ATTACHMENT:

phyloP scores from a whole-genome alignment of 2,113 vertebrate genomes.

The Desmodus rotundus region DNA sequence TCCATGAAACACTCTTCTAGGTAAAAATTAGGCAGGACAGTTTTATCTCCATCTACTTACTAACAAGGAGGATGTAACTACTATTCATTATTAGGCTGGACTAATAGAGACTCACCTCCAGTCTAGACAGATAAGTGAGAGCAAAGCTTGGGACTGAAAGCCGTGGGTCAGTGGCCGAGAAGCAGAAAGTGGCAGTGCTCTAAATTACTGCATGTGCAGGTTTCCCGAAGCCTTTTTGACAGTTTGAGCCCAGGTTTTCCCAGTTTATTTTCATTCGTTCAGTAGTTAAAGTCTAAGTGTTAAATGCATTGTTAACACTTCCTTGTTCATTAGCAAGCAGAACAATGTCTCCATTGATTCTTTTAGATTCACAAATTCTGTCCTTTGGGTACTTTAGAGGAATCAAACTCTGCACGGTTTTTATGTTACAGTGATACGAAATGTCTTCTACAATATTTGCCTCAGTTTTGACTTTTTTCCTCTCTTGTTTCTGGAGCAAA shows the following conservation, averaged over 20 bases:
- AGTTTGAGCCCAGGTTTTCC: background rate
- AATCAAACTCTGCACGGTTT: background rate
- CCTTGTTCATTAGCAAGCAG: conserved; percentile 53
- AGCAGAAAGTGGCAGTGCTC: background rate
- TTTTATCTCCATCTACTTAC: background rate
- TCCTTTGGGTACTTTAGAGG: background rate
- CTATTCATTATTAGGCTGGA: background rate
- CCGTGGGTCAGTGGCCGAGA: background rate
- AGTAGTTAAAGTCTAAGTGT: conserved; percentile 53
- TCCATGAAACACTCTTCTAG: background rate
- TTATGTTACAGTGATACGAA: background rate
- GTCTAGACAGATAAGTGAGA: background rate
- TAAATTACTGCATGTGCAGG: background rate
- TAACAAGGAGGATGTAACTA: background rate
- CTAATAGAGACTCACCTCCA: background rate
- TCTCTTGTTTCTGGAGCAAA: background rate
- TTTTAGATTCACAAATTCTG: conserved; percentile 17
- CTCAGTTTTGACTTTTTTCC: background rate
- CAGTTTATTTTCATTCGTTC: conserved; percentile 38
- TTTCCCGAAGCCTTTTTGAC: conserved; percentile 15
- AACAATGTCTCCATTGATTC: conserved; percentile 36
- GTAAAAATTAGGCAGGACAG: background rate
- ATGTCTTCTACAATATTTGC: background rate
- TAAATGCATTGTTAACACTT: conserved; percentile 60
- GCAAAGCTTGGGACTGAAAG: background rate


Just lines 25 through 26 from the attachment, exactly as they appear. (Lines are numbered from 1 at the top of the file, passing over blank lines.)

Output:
- ATGTCTTCTACAATATTTGC: background rate
- TAAATGCATTGTTAACACTT: conserved; percentile 60